In particular, the white dwarf's spin period is revealed through photometric variations induced by spots, which result from accretion rate asymmetries caused by the magnetic field. Tracking the rate of spin change can provide insight into the competing effects of accretion and magnetic drag. I use the fast photometers HiPERCAM, ULTRACAM and ULTRASPEC to search for the spin period of the white dwarfs in cataclysmic variables. My most remarkable discovery was J024048.51+195226.9, the fastest spinning confirmed white dwarf, which was in a Warwick press release. It was also featured in many news articles, one of my favourite being the one by Phil Plait for SyFy Wire. There is also a YouTube video by SciShow Space.

Related works: arXiv:2306.09272, arXiv:2306.09732, arXiv:2208.08450, arXiv:2109.00553, arXiv:2108.11396.

Hot subdwarf stars

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Hot subdwarfs are hydrogen-poor helium-burning stars, typically formed either by removing the envelope from a red giant, or by merging two helium-core white dwarfs.

Hot subdwarfs play an important role in our understanding of binary evolution, stellar atmospheres and interiors. They are key objects to study many peculiar events, ranging from star-planet interactions to type Ia supernova progenitors. My main contribution to the hot subdwarf field was using Gaia and TESS to show that they require binary interactions to be formed (see arXiv:2008.07522).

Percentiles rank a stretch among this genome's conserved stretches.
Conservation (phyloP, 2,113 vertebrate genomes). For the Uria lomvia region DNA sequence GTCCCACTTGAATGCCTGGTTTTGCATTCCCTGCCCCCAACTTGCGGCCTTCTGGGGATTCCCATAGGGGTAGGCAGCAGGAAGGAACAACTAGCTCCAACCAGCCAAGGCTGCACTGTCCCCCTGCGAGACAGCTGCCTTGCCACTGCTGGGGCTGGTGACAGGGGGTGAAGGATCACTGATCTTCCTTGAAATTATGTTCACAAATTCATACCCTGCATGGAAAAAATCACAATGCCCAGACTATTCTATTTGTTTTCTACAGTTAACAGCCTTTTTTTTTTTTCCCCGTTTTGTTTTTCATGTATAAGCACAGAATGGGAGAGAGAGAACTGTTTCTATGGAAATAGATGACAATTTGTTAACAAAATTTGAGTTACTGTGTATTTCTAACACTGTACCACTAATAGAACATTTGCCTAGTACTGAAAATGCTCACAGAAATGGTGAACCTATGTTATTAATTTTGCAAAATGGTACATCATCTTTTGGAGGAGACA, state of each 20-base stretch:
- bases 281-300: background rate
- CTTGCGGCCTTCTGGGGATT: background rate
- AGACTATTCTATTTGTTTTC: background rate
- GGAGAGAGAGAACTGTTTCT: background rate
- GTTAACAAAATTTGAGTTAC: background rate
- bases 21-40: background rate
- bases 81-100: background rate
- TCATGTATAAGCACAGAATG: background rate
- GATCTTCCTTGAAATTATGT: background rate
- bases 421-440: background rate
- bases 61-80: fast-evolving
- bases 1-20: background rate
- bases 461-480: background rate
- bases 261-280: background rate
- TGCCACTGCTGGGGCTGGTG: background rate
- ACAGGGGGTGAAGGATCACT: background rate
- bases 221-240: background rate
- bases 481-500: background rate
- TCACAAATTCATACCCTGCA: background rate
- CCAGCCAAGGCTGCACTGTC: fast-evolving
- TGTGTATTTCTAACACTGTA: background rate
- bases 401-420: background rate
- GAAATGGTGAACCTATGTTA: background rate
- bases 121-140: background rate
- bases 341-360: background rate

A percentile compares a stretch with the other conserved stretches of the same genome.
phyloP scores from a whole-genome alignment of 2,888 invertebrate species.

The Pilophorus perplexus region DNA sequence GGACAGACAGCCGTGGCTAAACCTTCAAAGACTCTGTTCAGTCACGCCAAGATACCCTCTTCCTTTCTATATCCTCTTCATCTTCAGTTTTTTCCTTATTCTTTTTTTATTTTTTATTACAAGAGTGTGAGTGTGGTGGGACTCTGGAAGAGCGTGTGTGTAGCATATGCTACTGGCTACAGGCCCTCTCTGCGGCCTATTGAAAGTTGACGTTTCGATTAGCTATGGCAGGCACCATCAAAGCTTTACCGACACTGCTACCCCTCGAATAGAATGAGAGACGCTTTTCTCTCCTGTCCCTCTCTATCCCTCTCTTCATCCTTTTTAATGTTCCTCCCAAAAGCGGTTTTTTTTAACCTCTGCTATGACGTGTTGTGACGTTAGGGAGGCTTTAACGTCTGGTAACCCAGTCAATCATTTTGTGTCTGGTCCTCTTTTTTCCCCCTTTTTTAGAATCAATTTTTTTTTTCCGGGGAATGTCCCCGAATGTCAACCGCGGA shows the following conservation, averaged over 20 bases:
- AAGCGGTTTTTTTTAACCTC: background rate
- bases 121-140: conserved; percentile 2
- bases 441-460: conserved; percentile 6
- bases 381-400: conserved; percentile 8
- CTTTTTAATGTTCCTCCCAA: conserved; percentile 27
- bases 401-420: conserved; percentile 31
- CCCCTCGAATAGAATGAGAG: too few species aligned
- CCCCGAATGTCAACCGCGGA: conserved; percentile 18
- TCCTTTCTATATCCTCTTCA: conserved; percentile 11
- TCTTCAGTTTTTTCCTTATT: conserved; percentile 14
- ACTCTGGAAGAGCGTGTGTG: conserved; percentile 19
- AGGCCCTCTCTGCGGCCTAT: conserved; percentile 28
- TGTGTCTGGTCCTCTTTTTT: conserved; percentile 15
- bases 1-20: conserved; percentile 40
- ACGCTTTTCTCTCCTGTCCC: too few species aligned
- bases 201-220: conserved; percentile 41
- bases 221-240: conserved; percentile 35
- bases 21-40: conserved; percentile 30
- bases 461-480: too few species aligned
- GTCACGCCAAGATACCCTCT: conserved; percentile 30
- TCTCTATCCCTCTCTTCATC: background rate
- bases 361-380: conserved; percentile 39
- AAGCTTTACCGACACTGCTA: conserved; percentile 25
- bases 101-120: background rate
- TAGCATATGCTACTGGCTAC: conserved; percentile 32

Related works: arXiv:2111.09873, arXiv:2106.03363, arXiv:2104.03867, arXiv:2008.07522, arXiv:1912.08338.

White dwarf stars

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White dwarf stars are the most common end-product of stellar evolution, corresponding to the final observable evolutionary state of over 95 per cent of the stars in the Galaxy. They can show a range of different spectral types depending on their atmosphere composition, temperature, magnetic fields, and on the possible interaction with planetary debris.

White dwarfs play an important role in our understanding of the evolution of planets, stars, the Galaxy, and the Universe as a whole. I started working on white dwarfs as a first-year Physics undergraduate student, in 2009. Since then I have contributed to many spectral catalogues using the Sloan Digital Sky Survey (SDSS), which have lead to an eight-fold increse in the number of spectroscopically confirmed white dwarfs. I have also studied their magnetic fields and pulsations.

Related works: arXiv:2210.01608 arXiv:2108.10915, arXiv:2006.00965, arXiv:1909.05555, arXiv:1904.01626, arXiv:1712.07146, arXiv:1510.08409, arXiv:1411.4149, arXiv:1212.1222, arXiv:1211.5709.

Opacities for the H2+ quasi-molecule

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During my masters in Astronomy, I developed theoretical work and was able to significantly improve line broadening models for the quasi-molecule H2+, a transient molecule formed in collisions between protons and hydrogen.

The energy levels of H2+ are different from the levels of neutral hydrogen, so that its spectra shows a distinct set of lines. These so-called satellite lines are especially prominent in UV spectra of blue stars, such as white dwarfs, blue horizontal branch stars (BHBs), and λ Bootis stars. The opacity tables are available on VizieR can be easily used with Synspec.

Related work: arXiv:1501.05609.